Conventional wisdom took a hit yesterday as 26 Republicans broke rank in the House to help defeat the reauthorization of three expiring Patriot Act provisions. Like Guantánamo, the Patriot Act was once generally understood to be a symbol of government overreaching in the so-called “war on terror”—and, also like Guantánamo, it underwent an improbable rehabilitation at the hands of the conservative spin machine. It was widely expected to garner the necessary two-thirds majority in the House. But something happened to derail that train.
According to the new conventional wisdom, the Tea Party is what happened. The Washington Post describes the vote as “the first small uprising of the party’s tea-party bloc.” The Washington Times dispensed with such nuance, describing it as a Tea Party “revolt.”
But is that really a fair assessment? Certainly, if the Tea Party means what it says about limited government and fidelity to the Constitution, it should be against a straight reauthorization of these provisions. The so-called “library records provision” allows the FBI to obtain “any tangible thing” from a third party (library records have become the provision’s poster child) by merely attesting to a secret court that the item is “relevant” to an ongoing terrorism investigation. Under the “roving wiretap” provision, the government can get a secret court order to wiretap an unlimited number of communications devices a suspect may be using, without identifying the devices or even the suspect to the court. And the so-called “lone wolf” provision amends the statutory definition of “agent of a foreign power” to include people who are nothing of the kind. (The Brennan Center’s Emily Berman has said more about these problems in the pages of Roll Call.)
But it’s not clear whether the Tea Party has in fact gotten the memo. As Adam Serwer blogs on the Washington Post, 26 Republicans voted against reauthorization—but there are 52 members of the Republican Tea Party Caucus, most of whom voted for reauthorization. Only eight freshmen members voted no. That’s hardly a “revolt.”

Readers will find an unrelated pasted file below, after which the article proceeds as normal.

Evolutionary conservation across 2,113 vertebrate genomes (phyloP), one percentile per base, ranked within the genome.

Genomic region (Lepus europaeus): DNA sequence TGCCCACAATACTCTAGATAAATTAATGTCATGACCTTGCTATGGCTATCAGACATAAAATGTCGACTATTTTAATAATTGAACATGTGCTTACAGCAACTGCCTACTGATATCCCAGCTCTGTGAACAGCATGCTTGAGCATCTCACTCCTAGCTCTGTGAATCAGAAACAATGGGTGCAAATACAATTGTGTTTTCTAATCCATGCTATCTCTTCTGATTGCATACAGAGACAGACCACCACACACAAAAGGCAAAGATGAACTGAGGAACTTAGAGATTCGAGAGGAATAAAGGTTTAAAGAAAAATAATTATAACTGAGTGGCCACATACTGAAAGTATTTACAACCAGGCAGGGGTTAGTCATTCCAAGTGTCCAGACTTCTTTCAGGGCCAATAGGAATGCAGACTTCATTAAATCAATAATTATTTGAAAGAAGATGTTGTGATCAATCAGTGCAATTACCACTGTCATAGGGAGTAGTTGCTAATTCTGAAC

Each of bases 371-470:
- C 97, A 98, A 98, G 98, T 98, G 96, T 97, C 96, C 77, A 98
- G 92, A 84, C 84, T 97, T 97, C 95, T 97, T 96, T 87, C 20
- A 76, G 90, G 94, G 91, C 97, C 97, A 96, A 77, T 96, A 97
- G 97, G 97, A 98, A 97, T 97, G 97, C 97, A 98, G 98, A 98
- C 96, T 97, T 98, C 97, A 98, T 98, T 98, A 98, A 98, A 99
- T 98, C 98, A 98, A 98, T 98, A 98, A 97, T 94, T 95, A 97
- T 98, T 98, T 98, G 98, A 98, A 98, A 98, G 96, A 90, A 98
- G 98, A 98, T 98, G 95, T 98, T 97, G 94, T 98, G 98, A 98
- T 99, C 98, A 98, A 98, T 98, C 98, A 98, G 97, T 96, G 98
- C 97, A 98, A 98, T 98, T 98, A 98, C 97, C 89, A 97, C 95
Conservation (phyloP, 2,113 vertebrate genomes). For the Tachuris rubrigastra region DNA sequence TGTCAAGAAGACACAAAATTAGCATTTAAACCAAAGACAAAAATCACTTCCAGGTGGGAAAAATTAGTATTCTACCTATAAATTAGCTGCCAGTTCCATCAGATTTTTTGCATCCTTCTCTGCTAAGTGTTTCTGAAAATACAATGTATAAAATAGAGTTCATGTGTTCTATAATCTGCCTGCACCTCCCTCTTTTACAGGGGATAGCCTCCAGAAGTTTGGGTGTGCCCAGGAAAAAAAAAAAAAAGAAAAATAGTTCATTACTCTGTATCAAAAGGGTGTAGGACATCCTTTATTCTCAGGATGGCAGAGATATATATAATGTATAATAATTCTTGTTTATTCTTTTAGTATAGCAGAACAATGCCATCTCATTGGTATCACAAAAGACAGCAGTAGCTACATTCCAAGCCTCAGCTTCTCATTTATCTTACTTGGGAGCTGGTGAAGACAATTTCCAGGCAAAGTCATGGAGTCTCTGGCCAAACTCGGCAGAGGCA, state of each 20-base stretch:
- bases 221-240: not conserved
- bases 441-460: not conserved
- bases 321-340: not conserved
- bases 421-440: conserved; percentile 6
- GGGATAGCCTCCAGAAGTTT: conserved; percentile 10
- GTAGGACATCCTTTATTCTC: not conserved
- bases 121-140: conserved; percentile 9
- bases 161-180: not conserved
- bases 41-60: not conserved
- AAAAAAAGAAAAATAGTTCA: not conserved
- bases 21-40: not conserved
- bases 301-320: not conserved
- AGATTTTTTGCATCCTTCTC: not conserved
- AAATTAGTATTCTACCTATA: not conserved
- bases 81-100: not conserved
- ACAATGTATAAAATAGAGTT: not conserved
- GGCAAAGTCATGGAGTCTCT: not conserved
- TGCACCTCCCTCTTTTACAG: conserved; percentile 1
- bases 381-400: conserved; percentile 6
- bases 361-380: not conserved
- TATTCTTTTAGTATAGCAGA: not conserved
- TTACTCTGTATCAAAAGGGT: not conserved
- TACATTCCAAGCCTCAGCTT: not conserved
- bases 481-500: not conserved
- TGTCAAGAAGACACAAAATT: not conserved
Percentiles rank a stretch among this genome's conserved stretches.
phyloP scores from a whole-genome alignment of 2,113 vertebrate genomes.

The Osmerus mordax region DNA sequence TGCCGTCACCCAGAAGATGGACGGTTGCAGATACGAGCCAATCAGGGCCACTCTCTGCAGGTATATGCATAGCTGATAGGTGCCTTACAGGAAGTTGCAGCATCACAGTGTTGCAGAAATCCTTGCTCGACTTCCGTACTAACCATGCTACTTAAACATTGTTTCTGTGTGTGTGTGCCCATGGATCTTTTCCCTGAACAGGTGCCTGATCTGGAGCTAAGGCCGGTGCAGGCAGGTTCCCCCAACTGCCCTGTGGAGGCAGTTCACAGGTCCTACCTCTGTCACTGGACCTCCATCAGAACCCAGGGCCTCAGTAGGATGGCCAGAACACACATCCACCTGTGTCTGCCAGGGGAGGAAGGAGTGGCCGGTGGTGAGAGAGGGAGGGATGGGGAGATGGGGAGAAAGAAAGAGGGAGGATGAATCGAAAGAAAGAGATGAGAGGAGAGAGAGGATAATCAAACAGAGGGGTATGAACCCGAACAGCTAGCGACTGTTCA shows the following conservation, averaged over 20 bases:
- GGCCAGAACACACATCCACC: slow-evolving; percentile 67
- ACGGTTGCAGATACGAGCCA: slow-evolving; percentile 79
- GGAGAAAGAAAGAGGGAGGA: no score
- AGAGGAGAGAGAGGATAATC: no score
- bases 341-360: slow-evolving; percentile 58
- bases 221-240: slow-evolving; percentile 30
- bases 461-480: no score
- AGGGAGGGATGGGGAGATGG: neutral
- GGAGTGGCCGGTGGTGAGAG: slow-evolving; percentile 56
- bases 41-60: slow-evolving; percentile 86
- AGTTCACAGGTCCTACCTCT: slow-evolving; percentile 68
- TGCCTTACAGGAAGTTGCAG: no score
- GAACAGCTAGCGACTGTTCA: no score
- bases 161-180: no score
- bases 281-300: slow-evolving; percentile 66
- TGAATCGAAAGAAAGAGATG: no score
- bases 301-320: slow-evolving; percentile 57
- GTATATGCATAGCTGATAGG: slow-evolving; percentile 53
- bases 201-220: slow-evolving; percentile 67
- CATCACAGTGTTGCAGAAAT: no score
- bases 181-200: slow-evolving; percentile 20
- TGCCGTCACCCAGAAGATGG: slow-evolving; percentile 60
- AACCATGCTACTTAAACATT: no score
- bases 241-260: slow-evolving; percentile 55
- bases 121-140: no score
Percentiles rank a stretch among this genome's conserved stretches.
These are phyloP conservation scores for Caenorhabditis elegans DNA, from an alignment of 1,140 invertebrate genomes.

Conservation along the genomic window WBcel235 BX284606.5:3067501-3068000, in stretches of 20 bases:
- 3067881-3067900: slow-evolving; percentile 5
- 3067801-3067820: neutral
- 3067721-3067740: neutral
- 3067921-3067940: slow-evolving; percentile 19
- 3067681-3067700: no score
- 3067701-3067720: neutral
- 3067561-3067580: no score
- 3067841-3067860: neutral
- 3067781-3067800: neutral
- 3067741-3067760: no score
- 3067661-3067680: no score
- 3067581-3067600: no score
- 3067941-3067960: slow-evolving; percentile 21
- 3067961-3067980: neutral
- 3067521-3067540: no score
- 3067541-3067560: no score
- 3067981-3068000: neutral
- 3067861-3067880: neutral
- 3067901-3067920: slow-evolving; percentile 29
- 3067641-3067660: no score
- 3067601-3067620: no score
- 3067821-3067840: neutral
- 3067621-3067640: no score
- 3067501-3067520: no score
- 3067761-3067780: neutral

Call me a glass-half-empty kind of person, but the real story behind last night’s vote is who voted for the reauthorization. If the Republicans appeared divided, the Democrats were even more so, with 67 voting yes and 122 voting no. That’s not a surprise, but it’s not good news, either, since Republicans can bring the legislation back to the floor under different rules that require only a majority vote.
And these pro-Patriot Act Democrats will have plenty of company in the Senate and the White House. Senator Leahy introduced a version of the reauthorization containing somewhat enhanced civil liberties protections, but in Serwer’s words, “those modest reforms were too much for Sen. Dianne Feinstein (D-Calif.), so she introduced an alternate bill without them.” And in a repeat performance of the late 2009 reauthorization debates, the Obama administration has determined that we can’t afford civil liberties and is supporting reauthorization—albeit with a 2013 sunset. So despite the initially encouraging vote last night, it seems we may be stuck with the Patriot Act for a while longer.
Does anyone else miss Senator Feingold?